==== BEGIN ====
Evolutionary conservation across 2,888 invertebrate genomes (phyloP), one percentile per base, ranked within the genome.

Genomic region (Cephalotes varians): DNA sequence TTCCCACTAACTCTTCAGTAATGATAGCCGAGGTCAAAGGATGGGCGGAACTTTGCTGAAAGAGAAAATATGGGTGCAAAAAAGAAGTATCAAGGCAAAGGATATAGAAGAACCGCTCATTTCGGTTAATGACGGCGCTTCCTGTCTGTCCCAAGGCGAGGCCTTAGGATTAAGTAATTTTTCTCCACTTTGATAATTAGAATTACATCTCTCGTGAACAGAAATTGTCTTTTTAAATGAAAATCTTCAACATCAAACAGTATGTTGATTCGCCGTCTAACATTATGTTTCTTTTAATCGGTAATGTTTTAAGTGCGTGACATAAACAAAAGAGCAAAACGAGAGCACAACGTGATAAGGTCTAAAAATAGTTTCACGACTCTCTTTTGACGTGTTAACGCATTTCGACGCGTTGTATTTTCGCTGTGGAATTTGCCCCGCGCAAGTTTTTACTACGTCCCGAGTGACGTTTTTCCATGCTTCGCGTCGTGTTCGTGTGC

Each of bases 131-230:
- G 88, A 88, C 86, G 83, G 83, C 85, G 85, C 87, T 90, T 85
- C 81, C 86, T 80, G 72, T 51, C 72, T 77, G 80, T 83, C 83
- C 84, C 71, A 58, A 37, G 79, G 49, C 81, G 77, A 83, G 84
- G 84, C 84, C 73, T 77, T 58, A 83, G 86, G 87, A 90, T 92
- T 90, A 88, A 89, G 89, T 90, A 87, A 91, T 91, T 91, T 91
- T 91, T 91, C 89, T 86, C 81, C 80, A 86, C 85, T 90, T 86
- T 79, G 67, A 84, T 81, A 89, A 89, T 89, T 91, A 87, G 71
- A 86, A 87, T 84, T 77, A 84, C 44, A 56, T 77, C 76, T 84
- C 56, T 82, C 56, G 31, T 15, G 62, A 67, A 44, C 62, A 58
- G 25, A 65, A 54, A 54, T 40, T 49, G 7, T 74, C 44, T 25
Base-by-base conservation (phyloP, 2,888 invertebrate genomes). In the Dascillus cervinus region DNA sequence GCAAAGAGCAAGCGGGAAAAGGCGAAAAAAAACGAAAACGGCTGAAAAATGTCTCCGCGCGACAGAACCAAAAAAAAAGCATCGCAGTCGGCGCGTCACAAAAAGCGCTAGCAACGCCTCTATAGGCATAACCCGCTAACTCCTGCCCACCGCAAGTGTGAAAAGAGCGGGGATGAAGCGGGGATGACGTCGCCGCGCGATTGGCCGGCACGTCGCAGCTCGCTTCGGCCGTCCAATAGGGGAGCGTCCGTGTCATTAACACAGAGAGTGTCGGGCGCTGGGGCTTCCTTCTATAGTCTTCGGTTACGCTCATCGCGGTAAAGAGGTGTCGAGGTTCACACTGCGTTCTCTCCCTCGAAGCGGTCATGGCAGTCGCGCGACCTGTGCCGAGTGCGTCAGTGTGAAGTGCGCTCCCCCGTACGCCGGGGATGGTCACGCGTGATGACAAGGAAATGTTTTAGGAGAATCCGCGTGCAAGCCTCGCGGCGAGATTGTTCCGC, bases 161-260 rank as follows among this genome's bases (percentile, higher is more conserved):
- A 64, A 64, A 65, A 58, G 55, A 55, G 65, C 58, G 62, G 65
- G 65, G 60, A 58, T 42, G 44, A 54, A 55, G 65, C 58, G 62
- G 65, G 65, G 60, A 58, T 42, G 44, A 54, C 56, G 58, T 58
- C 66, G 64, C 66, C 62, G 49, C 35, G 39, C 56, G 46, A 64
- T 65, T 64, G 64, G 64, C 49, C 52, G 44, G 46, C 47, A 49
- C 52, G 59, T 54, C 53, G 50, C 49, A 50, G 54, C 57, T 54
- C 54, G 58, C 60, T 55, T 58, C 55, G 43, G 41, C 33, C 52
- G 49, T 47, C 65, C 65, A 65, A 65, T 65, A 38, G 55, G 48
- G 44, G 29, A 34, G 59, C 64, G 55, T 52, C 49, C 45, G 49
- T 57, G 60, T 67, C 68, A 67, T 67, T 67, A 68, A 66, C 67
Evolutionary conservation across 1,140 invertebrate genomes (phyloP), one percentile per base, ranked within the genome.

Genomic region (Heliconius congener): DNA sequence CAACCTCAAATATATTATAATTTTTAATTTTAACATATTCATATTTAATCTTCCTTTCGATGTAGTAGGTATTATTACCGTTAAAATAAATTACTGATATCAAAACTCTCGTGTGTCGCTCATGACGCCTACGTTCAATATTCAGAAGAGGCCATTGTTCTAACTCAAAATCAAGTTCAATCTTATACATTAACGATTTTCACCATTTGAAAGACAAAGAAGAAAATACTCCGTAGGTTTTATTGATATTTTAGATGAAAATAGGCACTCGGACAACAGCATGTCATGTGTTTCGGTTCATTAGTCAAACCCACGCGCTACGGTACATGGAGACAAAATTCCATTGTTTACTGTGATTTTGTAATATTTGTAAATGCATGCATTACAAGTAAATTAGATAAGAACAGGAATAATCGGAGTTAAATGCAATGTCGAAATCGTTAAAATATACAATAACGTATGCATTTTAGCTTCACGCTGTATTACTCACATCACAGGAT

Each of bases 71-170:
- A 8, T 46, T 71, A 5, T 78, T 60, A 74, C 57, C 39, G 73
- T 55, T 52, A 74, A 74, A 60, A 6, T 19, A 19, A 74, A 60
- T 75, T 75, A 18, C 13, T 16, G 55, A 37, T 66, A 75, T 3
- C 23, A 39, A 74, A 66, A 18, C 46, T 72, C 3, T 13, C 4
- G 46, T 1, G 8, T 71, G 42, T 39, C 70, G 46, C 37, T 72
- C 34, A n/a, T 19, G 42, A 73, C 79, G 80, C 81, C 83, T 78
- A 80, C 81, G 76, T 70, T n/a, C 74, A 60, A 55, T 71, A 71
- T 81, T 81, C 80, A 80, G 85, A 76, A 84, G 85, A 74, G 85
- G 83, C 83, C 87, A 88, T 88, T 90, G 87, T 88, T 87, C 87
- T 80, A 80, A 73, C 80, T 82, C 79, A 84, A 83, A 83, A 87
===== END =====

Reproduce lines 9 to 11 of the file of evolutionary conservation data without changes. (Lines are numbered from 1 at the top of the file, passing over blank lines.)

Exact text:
- T 91, T 91, C 89, T 86, C 81, C 80, A 86, C 85, T 90, T 86
- T 79, G 67, A 84, T 81, A 89, A 89, T 89, T 91, A 87, G 71
- A 86, A 87, T 84, T 77, A 84, C 44, A 56, T 77, C 76, T 84